Sam Buckley

Sam Buckley

Sam Buckley

With an arsenal of innovative experimental preserves, his own rooftop kitchen garden and relationships with the best producers in the UK, Sam Buckley works with his team in the airy open kitchen to create multi-course tasting menus of pure magic at his Stockport restaurant Where The Light Gets In.

Stockport is perhaps not the most obvious place to head to for a good meal. It’s one of the large towns orbiting Manchester, often overshadowed by (or even lumped in with) the city’s own food scene. But while Manchester’s Northern Quarter and centre offer a plethora of bars and restaurants to visit, Stockport’s Old Town is home to perhaps one of the most exciting culinary treasures in the whole of the UK.

Where The Light Gets In is chef Sam Buckley’s super-sustainable, forward-thinking and ethically conscious restaurant, serving hyper-seasonal tasting menus of the best ingredients in Britain with plenty of worldly influences. It’s a restaurant that could be described as both modern British and ‘New Nordic’, but neither of those vague terms really do it justice. Where The Light Gets In (often abbreviated to WTLGI) is the encapsulation of Sam’s approach to food, supply chains, art and storytelling as much as it is a restaurant. It’s not a ‘concept’ or somewhere that’s been carefully curated by a marketing team looking to tick off buzzwords – it’s a space where kitchen and dining room meet; where the chefs talk to diners as they plate up; where food is delicious and beautiful but also has a real, tangible history and tale behind it. It’s reason alone to go to Stockport.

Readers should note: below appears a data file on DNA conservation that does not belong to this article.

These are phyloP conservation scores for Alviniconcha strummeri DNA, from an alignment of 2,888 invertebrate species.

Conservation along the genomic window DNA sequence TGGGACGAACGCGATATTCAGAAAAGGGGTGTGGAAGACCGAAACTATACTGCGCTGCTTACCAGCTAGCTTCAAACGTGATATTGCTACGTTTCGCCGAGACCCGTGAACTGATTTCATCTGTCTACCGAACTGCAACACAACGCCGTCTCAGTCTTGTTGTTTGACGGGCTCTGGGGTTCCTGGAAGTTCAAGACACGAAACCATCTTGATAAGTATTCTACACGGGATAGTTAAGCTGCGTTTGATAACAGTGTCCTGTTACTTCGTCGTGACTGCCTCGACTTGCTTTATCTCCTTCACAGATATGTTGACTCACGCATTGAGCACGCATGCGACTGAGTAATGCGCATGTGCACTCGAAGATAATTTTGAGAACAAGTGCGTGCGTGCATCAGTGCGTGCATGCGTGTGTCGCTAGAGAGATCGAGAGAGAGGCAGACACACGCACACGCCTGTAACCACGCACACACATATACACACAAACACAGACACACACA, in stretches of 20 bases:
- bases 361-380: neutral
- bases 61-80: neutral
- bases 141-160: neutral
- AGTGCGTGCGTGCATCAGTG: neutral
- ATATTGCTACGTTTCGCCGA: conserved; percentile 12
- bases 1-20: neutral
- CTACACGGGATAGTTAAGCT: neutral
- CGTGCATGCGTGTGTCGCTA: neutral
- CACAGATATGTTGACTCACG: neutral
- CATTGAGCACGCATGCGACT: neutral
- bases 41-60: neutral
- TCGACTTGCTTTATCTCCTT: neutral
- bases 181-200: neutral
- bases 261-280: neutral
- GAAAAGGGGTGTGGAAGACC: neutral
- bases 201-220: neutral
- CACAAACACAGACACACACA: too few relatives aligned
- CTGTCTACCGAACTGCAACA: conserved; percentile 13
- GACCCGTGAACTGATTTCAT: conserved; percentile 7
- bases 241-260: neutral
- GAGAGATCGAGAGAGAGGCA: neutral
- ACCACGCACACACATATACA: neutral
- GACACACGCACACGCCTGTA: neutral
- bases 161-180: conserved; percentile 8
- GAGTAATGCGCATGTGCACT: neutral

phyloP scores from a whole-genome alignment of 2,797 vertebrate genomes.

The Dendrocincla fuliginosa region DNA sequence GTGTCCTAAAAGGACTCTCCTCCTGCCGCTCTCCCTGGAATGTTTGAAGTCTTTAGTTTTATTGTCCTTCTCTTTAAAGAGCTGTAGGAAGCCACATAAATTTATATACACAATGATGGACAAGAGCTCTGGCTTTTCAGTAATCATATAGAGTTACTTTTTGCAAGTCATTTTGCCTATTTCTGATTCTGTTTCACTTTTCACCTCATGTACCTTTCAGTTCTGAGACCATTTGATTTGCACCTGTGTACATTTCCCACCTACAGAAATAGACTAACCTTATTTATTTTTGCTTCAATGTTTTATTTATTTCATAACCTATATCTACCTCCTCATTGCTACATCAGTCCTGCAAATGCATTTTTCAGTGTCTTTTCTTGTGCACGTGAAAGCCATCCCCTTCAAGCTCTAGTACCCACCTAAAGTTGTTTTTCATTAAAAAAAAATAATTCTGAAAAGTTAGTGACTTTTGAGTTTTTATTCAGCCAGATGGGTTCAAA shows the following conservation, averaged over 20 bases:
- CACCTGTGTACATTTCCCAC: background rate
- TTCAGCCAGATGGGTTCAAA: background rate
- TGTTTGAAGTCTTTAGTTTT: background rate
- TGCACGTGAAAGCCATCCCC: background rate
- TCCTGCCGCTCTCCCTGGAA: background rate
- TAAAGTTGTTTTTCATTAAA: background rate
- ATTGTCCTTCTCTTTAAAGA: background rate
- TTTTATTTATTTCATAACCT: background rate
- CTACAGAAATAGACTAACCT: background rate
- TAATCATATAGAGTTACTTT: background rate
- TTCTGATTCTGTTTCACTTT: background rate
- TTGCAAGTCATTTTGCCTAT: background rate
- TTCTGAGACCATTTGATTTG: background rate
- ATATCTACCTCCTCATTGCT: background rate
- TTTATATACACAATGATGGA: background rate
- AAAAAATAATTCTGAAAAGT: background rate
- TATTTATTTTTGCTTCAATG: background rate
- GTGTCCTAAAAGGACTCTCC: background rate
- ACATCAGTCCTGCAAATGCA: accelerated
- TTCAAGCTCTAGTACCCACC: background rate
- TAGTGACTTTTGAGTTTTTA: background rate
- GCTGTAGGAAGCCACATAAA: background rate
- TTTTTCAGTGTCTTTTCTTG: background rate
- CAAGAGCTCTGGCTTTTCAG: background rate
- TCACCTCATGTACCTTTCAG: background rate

Sam fell into cooking whilst studying art at college, starting off as a waiter before moving into the kitchen. ‘All I can remember doing at college was either drawing or making shoes,’ he laughs. ‘The kitchen was so much more dynamic and engaging. It was something I wanted to pursue, so I left college and went to work in one of Gary Rhodes’ bistros. It was the early 2000s and a lot of kitchens were still really gritty and unpleasant, but I worked really hard and Gary eventually pushed me towards the more Michelin-side of cooking, which was just a completely different way of looking at food.’